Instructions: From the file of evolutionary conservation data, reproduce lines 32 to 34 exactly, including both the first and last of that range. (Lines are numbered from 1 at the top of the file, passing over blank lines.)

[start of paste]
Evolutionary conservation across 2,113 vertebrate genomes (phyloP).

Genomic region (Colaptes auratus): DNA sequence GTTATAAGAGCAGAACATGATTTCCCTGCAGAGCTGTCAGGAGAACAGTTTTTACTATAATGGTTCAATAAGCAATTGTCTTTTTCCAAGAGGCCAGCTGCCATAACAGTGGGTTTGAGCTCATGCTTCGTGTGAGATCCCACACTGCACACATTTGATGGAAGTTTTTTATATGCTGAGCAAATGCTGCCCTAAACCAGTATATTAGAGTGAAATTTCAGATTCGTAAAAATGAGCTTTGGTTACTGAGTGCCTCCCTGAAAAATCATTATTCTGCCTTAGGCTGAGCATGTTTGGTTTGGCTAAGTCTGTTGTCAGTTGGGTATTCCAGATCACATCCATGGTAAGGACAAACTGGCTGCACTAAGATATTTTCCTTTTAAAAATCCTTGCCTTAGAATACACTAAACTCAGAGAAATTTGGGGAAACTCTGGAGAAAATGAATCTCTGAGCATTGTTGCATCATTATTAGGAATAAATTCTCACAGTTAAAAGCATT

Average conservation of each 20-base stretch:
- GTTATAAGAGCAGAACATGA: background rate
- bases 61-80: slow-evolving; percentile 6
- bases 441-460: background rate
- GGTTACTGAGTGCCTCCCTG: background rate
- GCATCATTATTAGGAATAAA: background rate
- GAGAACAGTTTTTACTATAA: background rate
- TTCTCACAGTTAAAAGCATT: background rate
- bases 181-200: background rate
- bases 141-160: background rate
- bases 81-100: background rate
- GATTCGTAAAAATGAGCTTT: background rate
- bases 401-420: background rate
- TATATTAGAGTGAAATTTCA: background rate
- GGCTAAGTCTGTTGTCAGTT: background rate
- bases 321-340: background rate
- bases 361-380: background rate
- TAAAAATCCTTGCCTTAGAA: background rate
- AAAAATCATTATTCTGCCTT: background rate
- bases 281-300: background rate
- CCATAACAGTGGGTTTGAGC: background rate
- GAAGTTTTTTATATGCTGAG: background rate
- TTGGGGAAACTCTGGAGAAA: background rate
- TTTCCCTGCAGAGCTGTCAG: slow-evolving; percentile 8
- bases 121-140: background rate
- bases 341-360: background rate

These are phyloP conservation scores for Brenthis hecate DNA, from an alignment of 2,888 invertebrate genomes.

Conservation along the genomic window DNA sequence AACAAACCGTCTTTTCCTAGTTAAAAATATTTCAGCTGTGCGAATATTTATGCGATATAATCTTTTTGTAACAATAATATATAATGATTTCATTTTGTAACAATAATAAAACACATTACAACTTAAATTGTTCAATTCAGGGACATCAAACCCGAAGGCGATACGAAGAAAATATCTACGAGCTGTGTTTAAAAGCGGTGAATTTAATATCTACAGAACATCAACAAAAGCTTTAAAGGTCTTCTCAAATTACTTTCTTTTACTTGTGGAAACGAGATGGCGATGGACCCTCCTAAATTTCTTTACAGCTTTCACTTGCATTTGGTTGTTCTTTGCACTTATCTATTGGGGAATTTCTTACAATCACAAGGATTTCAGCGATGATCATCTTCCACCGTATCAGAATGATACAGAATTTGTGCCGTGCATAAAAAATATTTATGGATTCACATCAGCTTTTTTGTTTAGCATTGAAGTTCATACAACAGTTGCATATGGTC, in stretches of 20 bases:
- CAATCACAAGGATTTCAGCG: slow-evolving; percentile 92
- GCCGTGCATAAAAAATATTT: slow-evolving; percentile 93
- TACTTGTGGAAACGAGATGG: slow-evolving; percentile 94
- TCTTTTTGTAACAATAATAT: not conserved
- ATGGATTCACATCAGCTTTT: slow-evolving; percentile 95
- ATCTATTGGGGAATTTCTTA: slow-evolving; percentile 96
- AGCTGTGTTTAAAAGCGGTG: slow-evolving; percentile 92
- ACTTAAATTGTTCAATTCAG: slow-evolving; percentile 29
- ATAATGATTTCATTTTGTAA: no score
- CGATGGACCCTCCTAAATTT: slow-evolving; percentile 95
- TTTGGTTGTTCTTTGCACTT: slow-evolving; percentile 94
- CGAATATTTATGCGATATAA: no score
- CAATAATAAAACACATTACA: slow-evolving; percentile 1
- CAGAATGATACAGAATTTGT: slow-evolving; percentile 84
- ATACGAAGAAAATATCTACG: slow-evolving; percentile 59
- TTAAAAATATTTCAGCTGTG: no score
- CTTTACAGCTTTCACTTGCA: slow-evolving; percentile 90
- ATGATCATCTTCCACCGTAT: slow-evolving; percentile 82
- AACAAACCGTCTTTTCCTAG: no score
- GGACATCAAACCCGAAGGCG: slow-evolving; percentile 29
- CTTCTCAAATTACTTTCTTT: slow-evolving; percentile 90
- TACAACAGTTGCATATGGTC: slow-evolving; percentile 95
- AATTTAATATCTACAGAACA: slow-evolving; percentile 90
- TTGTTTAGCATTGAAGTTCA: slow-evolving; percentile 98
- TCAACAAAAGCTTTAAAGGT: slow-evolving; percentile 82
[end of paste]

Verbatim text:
- GCCGTGCATAAAAAATATTT: slow-evolving; percentile 93
- TACTTGTGGAAACGAGATGG: slow-evolving; percentile 94
- TCTTTTTGTAACAATAATAT: not conserved